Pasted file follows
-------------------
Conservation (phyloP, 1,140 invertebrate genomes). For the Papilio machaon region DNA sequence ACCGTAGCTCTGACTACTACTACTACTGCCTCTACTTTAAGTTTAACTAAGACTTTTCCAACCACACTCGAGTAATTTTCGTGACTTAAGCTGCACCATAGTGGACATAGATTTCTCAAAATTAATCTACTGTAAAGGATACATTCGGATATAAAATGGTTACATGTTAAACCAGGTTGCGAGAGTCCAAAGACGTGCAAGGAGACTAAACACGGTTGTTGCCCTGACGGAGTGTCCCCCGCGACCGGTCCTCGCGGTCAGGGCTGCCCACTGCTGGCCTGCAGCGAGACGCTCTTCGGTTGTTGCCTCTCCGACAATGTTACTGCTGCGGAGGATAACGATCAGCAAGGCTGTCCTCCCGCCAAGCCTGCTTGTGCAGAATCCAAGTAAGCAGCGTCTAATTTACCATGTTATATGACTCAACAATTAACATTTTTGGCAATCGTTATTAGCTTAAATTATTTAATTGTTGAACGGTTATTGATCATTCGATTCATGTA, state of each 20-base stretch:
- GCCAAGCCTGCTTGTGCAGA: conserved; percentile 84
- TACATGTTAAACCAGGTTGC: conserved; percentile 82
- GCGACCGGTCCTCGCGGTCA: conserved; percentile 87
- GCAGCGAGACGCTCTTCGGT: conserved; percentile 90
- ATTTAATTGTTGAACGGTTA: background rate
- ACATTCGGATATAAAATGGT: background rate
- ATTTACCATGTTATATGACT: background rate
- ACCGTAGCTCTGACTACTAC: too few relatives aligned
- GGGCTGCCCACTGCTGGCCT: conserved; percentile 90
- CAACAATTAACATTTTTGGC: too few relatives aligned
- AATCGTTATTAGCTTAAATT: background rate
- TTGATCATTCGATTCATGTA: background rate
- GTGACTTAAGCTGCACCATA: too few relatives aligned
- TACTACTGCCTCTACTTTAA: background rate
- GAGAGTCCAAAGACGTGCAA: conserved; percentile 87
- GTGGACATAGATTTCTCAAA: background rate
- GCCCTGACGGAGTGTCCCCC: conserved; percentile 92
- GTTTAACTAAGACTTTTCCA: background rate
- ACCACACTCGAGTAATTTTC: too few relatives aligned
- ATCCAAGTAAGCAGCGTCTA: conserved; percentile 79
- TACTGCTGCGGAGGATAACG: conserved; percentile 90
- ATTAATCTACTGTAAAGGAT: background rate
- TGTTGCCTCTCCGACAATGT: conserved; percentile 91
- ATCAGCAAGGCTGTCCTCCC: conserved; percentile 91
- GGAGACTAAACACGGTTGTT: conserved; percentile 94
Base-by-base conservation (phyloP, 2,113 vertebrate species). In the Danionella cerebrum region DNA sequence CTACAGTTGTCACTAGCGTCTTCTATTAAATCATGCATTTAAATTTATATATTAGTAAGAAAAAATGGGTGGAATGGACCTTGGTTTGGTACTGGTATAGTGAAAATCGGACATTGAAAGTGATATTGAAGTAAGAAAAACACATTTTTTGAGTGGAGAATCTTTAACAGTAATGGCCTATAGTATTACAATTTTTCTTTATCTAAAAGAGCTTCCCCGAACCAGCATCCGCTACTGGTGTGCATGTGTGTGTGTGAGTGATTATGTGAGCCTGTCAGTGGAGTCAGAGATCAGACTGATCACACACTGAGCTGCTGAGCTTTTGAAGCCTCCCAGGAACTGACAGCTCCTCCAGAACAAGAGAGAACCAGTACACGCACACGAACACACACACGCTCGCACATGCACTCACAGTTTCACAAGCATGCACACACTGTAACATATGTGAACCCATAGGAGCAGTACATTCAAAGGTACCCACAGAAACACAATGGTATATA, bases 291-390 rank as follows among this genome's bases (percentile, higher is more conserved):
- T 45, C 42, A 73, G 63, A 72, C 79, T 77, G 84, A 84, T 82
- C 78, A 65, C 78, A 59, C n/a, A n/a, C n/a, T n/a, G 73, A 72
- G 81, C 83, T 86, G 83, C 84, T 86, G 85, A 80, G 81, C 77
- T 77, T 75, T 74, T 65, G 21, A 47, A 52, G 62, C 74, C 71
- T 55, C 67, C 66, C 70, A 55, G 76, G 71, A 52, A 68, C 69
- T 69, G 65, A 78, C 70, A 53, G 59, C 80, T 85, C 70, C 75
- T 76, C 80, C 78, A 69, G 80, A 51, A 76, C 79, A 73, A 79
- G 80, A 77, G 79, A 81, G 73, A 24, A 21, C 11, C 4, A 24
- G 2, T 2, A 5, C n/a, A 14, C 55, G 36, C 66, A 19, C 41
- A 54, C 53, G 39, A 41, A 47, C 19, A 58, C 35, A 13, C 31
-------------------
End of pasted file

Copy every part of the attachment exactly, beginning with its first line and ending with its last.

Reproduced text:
Conservation (phyloP, 1,140 invertebrate genomes). For the Papilio machaon region DNA sequence ACCGTAGCTCTGACTACTACTACTACTGCCTCTACTTTAAGTTTAACTAAGACTTTTCCAACCACACTCGAGTAATTTTCGTGACTTAAGCTGCACCATAGTGGACATAGATTTCTCAAAATTAATCTACTGTAAAGGATACATTCGGATATAAAATGGTTACATGTTAAACCAGGTTGCGAGAGTCCAAAGACGTGCAAGGAGACTAAACACGGTTGTTGCCCTGACGGAGTGTCCCCCGCGACCGGTCCTCGCGGTCAGGGCTGCCCACTGCTGGCCTGCAGCGAGACGCTCTTCGGTTGTTGCCTCTCCGACAATGTTACTGCTGCGGAGGATAACGATCAGCAAGGCTGTCCTCCCGCCAAGCCTGCTTGTGCAGAATCCAAGTAAGCAGCGTCTAATTTACCATGTTATATGACTCAACAATTAACATTTTTGGCAATCGTTATTAGCTTAAATTATTTAATTGTTGAACGGTTATTGATCATTCGATTCATGTA, state of each 20-base stretch:
- GCCAAGCCTGCTTGTGCAGA: conserved; percentile 84
- TACATGTTAAACCAGGTTGC: conserved; percentile 82
- GCGACCGGTCCTCGCGGTCA: conserved; percentile 87
- GCAGCGAGACGCTCTTCGGT: conserved; percentile 90
- ATTTAATTGTTGAACGGTTA: background rate
- ACATTCGGATATAAAATGGT: background rate
- ATTTACCATGTTATATGACT: background rate
- ACCGTAGCTCTGACTACTAC: too few relatives aligned
- GGGCTGCCCACTGCTGGCCT: conserved; percentile 90
- CAACAATTAACATTTTTGGC: too few relatives aligned
- AATCGTTATTAGCTTAAATT: background rate
- TTGATCATTCGATTCATGTA: background rate
- GTGACTTAAGCTGCACCATA: too few relatives aligned
- TACTACTGCCTCTACTTTAA: background rate
- GAGAGTCCAAAGACGTGCAA: conserved; percentile 87
- GTGGACATAGATTTCTCAAA: background rate
- GCCCTGACGGAGTGTCCCCC: conserved; percentile 92
- GTTTAACTAAGACTTTTCCA: background rate
- ACCACACTCGAGTAATTTTC: too few relatives aligned
- ATCCAAGTAAGCAGCGTCTA: conserved; percentile 79
- TACTGCTGCGGAGGATAACG: conserved; percentile 90
- ATTAATCTACTGTAAAGGAT: background rate
- TGTTGCCTCTCCGACAATGT: conserved; percentile 91
- ATCAGCAAGGCTGTCCTCCC: conserved; percentile 91
- GGAGACTAAACACGGTTGTT: conserved; percentile 94
Base-by-base conservation (phyloP, 2,113 vertebrate species). In the Danionella cerebrum region DNA sequence CTACAGTTGTCACTAGCGTCTTCTATTAAATCATGCATTTAAATTTATATATTAGTAAGAAAAAATGGGTGGAATGGACCTTGGTTTGGTACTGGTATAGTGAAAATCGGACATTGAAAGTGATATTGAAGTAAGAAAAACACATTTTTTGAGTGGAGAATCTTTAACAGTAATGGCCTATAGTATTACAATTTTTCTTTATCTAAAAGAGCTTCCCCGAACCAGCATCCGCTACTGGTGTGCATGTGTGTGTGTGAGTGATTATGTGAGCCTGTCAGTGGAGTCAGAGATCAGACTGATCACACACTGAGCTGCTGAGCTTTTGAAGCCTCCCAGGAACTGACAGCTCCTCCAGAACAAGAGAGAACCAGTACACGCACACGAACACACACACGCTCGCACATGCACTCACAGTTTCACAAGCATGCACACACTGTAACATATGTGAACCCATAGGAGCAGTACATTCAAAGGTACCCACAGAAACACAATGGTATATA, bases 291-390 rank as follows among this genome's bases (percentile, higher is more conserved):
- T 45, C 42, A 73, G 63, A 72, C 79, T 77, G 84, A 84, T 82
- C 78, A 65, C 78, A 59, C n/a, A n/a, C n/a, T n/a, G 73, A 72
- G 81, C 83, T 86, G 83, C 84, T 86, G 85, A 80, G 81, C 77
- T 77, T 75, T 74, T 65, G 21, A 47, A 52, G 62, C 74, C 71
- T 55, C 67, C 66, C 70, A 55, G 76, G 71, A 52, A 68, C 69
- T 69, G 65, A 78, C 70, A 53, G 59, C 80, T 85, C 70, C 75
- T 76, C 80, C 78, A 69, G 80, A 51, A 76, C 79, A 73, A 79
- G 80, A 77, G 79, A 81, G 73, A 24, A 21, C 11, C 4, A 24
- G 2, T 2, A 5, C n/a, A 14, C 55, G 36, C 66, A 19, C 41
- A 54, C 53, G 39, A 41, A 47, C 19, A 58, C 35, A 13, C 31